Like most Australians, I love sport. In the small town where I grew up, sport was at the centre of community life. As a child, I played sport all year round: Australian Rules football, cricket, tennis, basketball, golf. And when I wasn’t playing sport, my friends I were watching it, talking about it, going for a run or kicking a ball around.
At times I think my parents would have preferred that I spend a bit less time on the sports field and a bit more time focused on homework. And they were probably right! But looking back, I actually learned a lot of valuable life lessons from all that sport. I learned about principles like teamwork, sacrifice, persistence, the link between effort and reward, the importance of being both a good winner and a good loser.
One of the things I enjoy most about Solomon Islands is the love of sport and the rich sporting culture. Drive through Honiara late in the afternoon (or for that matter any Australian city early in the morning) and you’ll see literally hundreds of people jogging, training, or playing a ball sport. I’ve lived in other countries where most people don’t play or watch sport very much. That always struck me as a bit sad. But Solomon Islanders seem more like Australians in their zest for sport. It’s a bridge that unites us.
Sport can also be a source of national unity. The performance of the national team at the Pacific Games a few months ago was a great source of pride for many Solomon Islanders. In the Australian High Commission, we were especially proud of our own Shalom Akao-Waita, who was part of the Solomon Islands’ netball team.
It’s no coincidence that Shalom brings energy, commitment and a great sense of teamwork to her role as a senior manager of our Education program. The links between Shalom’s performance on the netball court and her performance at work are obvious to me. Show me someone who’s successful on the sports field and I’ll show you someone who’s well-placed to succeed in the workplace.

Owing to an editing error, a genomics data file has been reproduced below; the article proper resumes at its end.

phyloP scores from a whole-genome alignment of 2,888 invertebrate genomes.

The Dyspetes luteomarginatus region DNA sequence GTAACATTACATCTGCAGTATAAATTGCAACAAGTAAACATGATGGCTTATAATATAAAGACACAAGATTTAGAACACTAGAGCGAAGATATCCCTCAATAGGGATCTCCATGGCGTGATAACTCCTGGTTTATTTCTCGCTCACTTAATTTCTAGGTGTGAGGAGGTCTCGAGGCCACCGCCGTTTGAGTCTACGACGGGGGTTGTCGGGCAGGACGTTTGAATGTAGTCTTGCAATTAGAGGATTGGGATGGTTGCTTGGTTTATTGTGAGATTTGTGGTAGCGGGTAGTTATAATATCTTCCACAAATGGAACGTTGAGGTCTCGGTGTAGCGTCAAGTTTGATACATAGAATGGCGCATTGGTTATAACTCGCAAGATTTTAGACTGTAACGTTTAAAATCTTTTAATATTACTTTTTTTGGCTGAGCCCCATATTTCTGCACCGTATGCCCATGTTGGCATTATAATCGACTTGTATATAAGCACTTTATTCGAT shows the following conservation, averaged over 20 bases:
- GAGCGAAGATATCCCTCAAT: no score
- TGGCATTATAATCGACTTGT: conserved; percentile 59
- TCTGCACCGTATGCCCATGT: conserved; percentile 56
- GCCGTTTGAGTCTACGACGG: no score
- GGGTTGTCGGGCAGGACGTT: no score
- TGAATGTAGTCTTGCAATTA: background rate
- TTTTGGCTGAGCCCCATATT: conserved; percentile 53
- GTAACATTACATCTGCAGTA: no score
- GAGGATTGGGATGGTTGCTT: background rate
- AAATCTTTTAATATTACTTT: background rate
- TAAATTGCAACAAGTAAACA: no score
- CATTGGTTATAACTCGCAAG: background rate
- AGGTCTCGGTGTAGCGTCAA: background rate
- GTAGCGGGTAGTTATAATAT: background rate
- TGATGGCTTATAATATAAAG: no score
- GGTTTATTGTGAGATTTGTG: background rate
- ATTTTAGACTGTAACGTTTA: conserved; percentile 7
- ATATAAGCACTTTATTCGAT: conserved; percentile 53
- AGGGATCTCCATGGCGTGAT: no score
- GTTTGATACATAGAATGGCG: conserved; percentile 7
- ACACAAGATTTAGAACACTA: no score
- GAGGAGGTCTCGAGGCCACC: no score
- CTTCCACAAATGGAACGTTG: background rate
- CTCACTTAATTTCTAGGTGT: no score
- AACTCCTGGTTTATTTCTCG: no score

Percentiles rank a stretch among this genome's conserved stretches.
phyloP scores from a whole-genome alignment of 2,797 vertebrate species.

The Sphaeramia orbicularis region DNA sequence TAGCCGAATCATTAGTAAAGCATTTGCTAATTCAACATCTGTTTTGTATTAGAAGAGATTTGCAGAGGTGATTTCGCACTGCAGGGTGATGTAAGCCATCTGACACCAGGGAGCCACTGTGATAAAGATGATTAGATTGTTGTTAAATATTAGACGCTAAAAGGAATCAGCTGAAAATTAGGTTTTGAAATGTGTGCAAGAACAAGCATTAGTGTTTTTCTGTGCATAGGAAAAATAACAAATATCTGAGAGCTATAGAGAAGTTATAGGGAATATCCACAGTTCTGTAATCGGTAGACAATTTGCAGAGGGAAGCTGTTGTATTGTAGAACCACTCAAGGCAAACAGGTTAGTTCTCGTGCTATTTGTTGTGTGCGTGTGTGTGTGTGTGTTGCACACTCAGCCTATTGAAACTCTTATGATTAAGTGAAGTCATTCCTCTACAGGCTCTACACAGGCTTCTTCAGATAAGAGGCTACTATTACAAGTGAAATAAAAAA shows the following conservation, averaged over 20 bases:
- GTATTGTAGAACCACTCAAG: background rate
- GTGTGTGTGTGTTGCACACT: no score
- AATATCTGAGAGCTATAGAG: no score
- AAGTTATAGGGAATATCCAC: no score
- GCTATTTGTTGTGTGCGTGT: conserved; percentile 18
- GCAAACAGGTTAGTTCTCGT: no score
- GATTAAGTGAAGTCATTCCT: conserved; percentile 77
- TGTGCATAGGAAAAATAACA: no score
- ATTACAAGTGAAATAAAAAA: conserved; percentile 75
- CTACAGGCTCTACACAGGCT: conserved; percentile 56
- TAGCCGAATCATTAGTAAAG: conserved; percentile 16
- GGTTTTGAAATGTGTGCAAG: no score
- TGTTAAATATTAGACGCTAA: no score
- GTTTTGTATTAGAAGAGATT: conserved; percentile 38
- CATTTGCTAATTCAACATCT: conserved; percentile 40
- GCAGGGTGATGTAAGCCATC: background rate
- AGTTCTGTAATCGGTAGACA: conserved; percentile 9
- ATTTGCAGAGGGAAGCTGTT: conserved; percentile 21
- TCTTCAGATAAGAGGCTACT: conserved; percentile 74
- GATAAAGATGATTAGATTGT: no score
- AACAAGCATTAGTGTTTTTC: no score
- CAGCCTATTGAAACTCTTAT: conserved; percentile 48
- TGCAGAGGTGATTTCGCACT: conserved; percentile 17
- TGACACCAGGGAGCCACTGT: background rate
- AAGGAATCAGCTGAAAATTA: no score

So to me, sport is much, much more than just a pastime. Apart from its life lessons and its health benefits, sport is a great way to bring people together – whether it’s a raucous crowd watching an S-League match at Lawson Tama or a group of kids playing barefoot soccer on a dirt pitch.
For all these reasons, we’re delighted to be hosting the annual G’Day Solomon Islands Fun Run tomorrow morning. We’ve been amazed at the number of registrations, which as I write this are approaching 4,000.
I’ll be participating with my family. Dawn and I see it as an opportunity to show our kids that physical activity is a normal part of a healthy life. And to expose them to the fun, joy and camaraderie that comes from participating in an organised sporting event with other people. Say g’day as you run past us tomorrow!
Australian High Commissioner